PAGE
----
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05-15-2013, 11:27 AM
  #91
Draekke
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The more and more I read about the situation and the argument between pro-arena and anti-arena sides, the more I feel that one side is coming off a little more "uppity" than the other. That the anti-arena arguments are exercising hypocrisy, when discussing the principles of tax money being spent on the arena.

I get that anti-arena people think it's wrong that the city is paying so much, and that the billionaire owner is just being greedy, and that the argument of "why should I, a person who never goes to a game live anyways, care about a new arena that might provide benefits above and beyond what the current arena has to offer to those who go to the game...my tax dollars shouldn't go to something like that." I understand the arguments, I do (and yes, there are other sides of the argument, just didn't want to list it all). But from my standpoint, anti-arena people who don't want their tax dollars spent on this are upset that they are basically paying for something that they are not personally benefiting from (or that they perceive other funding opportunities may be more beneficial). So they are up in arms that, theoretically, they are losing out on other benefits that their taxes might pay for.

So anti-arena people are "losing" those potential benefits, and that seems to me to be one of the biggest pieces of the argument; that you are upset that you are losing something without benefit.

But if that's the principal in which you are arguing, it's really counter-intuitive, or hypocritical.

Pro-arena people are upset that there is a possibility that they won't get the benefit of a much better building for their team to play in. Perhaps this group is made up of a lot of fans that go to the game, and will enjoy those benefits first-hand. But the other side of the argument here, is the pro-arena people are worried that without this arena, the Oilers may end up moving. For some people, the Oilers encompass the one thing that those people are passionate about. Watching, and having pride for, your team is something that pro-arena people may value above a lot of other things. And what pro-arena people might be hearing when they listen to the arguments from anti-arena people, is that their team may not be as important to everyone. And that just because some don't believe that taxes should go towards this, there is a possibility that the passion that drives them may leave the city.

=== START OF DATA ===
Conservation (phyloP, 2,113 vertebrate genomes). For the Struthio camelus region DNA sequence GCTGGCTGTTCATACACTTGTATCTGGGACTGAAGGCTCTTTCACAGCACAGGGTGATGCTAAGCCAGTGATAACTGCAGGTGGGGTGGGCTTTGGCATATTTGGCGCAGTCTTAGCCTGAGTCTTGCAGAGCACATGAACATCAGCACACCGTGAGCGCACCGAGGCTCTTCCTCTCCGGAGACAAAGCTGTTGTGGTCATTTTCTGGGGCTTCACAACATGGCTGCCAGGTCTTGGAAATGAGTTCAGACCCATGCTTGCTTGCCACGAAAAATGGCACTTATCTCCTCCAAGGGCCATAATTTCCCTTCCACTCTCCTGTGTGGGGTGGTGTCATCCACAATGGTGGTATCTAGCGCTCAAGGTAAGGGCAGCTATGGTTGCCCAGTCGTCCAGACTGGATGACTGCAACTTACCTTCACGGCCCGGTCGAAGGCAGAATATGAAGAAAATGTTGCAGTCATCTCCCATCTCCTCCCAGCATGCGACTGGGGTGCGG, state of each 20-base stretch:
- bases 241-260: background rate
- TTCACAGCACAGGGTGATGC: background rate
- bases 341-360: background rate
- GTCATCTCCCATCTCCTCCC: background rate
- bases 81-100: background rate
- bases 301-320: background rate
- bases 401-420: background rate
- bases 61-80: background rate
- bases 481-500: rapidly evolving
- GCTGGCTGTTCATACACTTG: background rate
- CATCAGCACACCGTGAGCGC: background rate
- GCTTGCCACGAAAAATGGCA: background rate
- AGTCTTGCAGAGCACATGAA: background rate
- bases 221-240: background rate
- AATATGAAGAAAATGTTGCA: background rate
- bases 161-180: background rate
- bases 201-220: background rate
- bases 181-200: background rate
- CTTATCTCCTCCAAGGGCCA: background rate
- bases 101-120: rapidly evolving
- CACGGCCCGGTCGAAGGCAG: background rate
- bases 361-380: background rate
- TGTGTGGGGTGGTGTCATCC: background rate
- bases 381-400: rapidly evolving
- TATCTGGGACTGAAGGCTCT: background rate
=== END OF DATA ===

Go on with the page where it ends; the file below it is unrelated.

Basically I see it coming down to this:

Anti-arena = Upset in principle that taxes are being put towards this, and so are "losing" those potential benefits that don't get purchased with the tax dollars spent elsewhere.

Pro-arena = Upset that because some other people may not share their passion (or have as much passion for) their team, they may lose it.

This is just how I see it, and may be completely off base, but it seems to me that anti-arena people are unhappy that they lose tax dollar spending for an arena. And that they think that because it is going towards an arena, they are losing out on other things and that it's not fair, and shouldn't happen that way. You shouldn't have to give up the things that you want for unnecessary luxury items. But pro-arena people believe that if this doesn't go through, if tax dollars aren't spent on the arena, they may be losing out on the benefits that they perceive to enjoy for themselves. That they are losing an item that they care for dearly, because other don't want it.

Aren't some of those principle based arguments just hypocrisy if tax dollars aren't spent on this, and the part of the population that wants this to happen then lose out on the benefits that they desire?

Whether or not you believe that the tax dollars should be spent on something like this, the argument is there. Should one portion of the population lose out on something that they want just because the other portion doesn't want it? This goes both ways. No is the answer. But unfortunately there is limited capital here. Something's got to give. Neither side is right, neither side is wrong...however I think that the people who are arguing principles for anti-arena are being hypocritical. (I would also believe that principle-based pro-arena arguments are hypocritical too, but I don't see many of those...or have just missed them or something).

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